I've always been a fan of R.E.M. singles, but I wrote them off a while ago when their singles started being boring or, well, nonexistant. Accelerate was a huge surprise and actually ended up being one of my favorite albums of the year. R.E.M. basically do what I say every band needs to do when their discography starts hitting double digits: turn up the volume. It seems that with age every band gets slower and more introspective, which leads to boring and uninspired albums (like Reveal and Around the Sun). With this song, R.E.M. makes it seem insanely easy to recapture the urgency and sound of a band fresh out of their garage. Plus, Mike Mills' backing harmonies in this song are outstanding.

6. She & Him "Why Do You Let Me Stay Here?"
I've avoided M. Ward for a while now based solely on my usual dislike of singer/songwriter types, but pairing him with The Girl Who Sings Real Good From Elf got me interested. This song is pure pop genius. It's like it was unearthed from a time capsule from 1967, and that is just fine with me.

5. The Futureheads "Work Is Never Done"
I love Ross Millard's voice and the fact that this is his only appearance on This Is Not The World is a postpunk tragedy. At least his one contribution is as rambunctious and driving as this one, which has some awesomely overdramatic lyrics that are fun to scream along to. Plus I like how Ross sings the word 'run.'

4. Beyonce "Single Ladies (Put a Ring On It)"
From being the inspiration for one of the best Saturday Night Live bits this year to causing a veritable storm of people trying to do the choreography on YouTube, there's no way I could keep this song off the list. Everything about this song is joy, even the part where Beyonce quotes Buzz Lightyear.

3. Oasis "The Shock of the Lightning"
Better than "Lyla" and "The Hindu Times," this song got the word out that a very different Oasis was emerging in 2008. No longer the song-based melody makers of 2005's delightful Don't Believe the Truth, the Oasis of 2008 proved to be challenging, difficult and ultimately rewarding. This song itself grew on me until I was won over by the pulse-pounding drums and classicly irrelevant and irreverent lyrics. This ranks up there with some of their earliest and best work.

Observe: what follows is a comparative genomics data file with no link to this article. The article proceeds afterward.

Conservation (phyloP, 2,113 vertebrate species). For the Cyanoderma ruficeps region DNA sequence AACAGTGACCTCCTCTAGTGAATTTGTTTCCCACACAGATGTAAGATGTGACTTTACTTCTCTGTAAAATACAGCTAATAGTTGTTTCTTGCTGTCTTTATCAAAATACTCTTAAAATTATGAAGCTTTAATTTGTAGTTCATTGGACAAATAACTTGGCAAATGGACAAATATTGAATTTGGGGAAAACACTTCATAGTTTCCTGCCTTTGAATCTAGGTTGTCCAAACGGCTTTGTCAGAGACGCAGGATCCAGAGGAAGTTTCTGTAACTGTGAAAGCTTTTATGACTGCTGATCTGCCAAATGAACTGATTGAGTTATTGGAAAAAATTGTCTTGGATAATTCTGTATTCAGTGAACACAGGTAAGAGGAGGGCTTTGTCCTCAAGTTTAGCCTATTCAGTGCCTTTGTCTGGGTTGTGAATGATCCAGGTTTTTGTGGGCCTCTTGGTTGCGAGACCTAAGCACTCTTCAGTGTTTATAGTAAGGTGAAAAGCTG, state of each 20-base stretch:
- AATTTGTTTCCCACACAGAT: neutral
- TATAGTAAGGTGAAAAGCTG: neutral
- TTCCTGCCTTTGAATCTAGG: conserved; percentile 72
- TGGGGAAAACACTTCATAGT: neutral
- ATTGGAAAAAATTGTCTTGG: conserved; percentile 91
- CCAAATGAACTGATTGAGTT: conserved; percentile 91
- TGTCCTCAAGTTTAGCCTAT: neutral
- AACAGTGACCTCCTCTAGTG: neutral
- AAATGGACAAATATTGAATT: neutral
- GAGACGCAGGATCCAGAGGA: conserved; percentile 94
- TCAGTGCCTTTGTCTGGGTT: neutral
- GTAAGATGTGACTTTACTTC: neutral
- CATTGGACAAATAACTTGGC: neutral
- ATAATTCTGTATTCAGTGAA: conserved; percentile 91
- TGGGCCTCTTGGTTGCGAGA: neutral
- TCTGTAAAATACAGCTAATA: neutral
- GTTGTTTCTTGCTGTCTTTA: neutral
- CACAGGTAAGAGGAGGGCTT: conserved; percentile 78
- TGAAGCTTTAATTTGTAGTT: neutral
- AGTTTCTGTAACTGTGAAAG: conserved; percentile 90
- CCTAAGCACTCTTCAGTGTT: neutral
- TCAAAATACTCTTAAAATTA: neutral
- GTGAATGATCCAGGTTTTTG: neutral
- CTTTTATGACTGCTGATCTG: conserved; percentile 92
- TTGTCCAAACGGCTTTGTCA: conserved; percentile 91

2. The Features "Still Lost"
For a band that I used to see three times a week, it was odd getting their new album and not being in Tennessee to go to all the release shows and hear them workshop the new songs in concert. "Still Lost" is a tiny song with a big heart, as saccharine as that sounds. The slow build, the back and forth sway of Matt Pelham's vocal delivery and the psychotic squeal of Mark Bond's keyboards all make this song one of the Features' best. It manages to tell a full story in two minutes, to me, with the early wariness of the vocal delivery being replaced by confidence towards the end. The emotions in the song ring so true with me that, I have to admit, it's the only song on this list that has made me work in the waterworks factory. The live version below isn't the best, but at least its something.

1. The Go! Team "Milk Crisis"
The song first appeared on the bonus disc to 2007's spectacular Proof of Youth, but this new version, featuring a new verse in English that is actually understandable, completely dominated my 2008. It's fast, triumphant, unstable, cocky and pretty much how all music should sound. I still haven't gotten enough of this song even if I have listened to it over a hundred times.